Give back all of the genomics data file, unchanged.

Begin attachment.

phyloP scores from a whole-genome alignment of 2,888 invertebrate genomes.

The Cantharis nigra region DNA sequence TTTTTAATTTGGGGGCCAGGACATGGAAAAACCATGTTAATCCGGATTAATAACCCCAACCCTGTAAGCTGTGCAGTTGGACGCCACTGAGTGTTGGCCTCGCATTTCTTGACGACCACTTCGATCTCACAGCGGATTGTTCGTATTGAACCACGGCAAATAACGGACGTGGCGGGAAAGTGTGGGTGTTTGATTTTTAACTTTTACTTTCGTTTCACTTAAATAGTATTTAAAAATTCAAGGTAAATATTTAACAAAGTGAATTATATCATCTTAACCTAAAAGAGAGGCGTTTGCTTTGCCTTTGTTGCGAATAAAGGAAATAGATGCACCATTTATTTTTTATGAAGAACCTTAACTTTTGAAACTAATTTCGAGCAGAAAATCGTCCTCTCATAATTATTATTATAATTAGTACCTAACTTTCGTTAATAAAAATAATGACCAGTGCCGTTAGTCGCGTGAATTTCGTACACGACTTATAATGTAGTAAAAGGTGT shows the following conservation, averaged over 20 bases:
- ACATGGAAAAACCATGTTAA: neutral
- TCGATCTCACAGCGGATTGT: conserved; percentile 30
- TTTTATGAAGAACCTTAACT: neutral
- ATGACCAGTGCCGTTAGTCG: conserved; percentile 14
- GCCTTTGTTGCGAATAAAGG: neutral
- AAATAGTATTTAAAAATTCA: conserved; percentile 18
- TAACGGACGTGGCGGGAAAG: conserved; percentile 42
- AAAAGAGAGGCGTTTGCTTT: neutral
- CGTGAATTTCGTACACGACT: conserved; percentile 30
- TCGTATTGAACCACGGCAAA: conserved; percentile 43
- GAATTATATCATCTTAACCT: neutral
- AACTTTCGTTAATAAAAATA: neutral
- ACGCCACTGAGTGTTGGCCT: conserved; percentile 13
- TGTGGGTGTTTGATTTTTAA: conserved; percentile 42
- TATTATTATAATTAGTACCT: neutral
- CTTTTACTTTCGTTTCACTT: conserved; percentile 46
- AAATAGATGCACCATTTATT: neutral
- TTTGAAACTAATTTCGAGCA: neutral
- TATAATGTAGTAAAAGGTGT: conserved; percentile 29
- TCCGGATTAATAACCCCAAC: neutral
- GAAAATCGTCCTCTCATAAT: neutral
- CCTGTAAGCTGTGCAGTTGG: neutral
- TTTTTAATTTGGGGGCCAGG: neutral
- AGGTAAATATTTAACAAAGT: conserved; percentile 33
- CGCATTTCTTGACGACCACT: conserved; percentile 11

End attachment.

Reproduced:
phyloP scores from a whole-genome alignment of 2,888 invertebrate genomes.

The Cantharis nigra region DNA sequence TTTTTAATTTGGGGGCCAGGACATGGAAAAACCATGTTAATCCGGATTAATAACCCCAACCCTGTAAGCTGTGCAGTTGGACGCCACTGAGTGTTGGCCTCGCATTTCTTGACGACCACTTCGATCTCACAGCGGATTGTTCGTATTGAACCACGGCAAATAACGGACGTGGCGGGAAAGTGTGGGTGTTTGATTTTTAACTTTTACTTTCGTTTCACTTAAATAGTATTTAAAAATTCAAGGTAAATATTTAACAAAGTGAATTATATCATCTTAACCTAAAAGAGAGGCGTTTGCTTTGCCTTTGTTGCGAATAAAGGAAATAGATGCACCATTTATTTTTTATGAAGAACCTTAACTTTTGAAACTAATTTCGAGCAGAAAATCGTCCTCTCATAATTATTATTATAATTAGTACCTAACTTTCGTTAATAAAAATAATGACCAGTGCCGTTAGTCGCGTGAATTTCGTACACGACTTATAATGTAGTAAAAGGTGT shows the following conservation, averaged over 20 bases:
- ACATGGAAAAACCATGTTAA: neutral
- TCGATCTCACAGCGGATTGT: conserved; percentile 30
- TTTTATGAAGAACCTTAACT: neutral
- ATGACCAGTGCCGTTAGTCG: conserved; percentile 14
- GCCTTTGTTGCGAATAAAGG: neutral
- AAATAGTATTTAAAAATTCA: conserved; percentile 18
- TAACGGACGTGGCGGGAAAG: conserved; percentile 42
- AAAAGAGAGGCGTTTGCTTT: neutral
- CGTGAATTTCGTACACGACT: conserved; percentile 30
- TCGTATTGAACCACGGCAAA: conserved; percentile 43
- GAATTATATCATCTTAACCT: neutral
- AACTTTCGTTAATAAAAATA: neutral
- ACGCCACTGAGTGTTGGCCT: conserved; percentile 13
- TGTGGGTGTTTGATTTTTAA: conserved; percentile 42
- TATTATTATAATTAGTACCT: neutral
- CTTTTACTTTCGTTTCACTT: conserved; percentile 46
- AAATAGATGCACCATTTATT: neutral
- TTTGAAACTAATTTCGAGCA: neutral
- TATAATGTAGTAAAAGGTGT: conserved; percentile 29
- TCCGGATTAATAACCCCAAC: neutral
- GAAAATCGTCCTCTCATAAT: neutral
- CCTGTAAGCTGTGCAGTTGG: neutral
- TTTTTAATTTGGGGGCCAGG: neutral
- AGGTAAATATTTAACAAAGT: conserved; percentile 33
- CGCATTTCTTGACGACCACT: conserved; percentile 11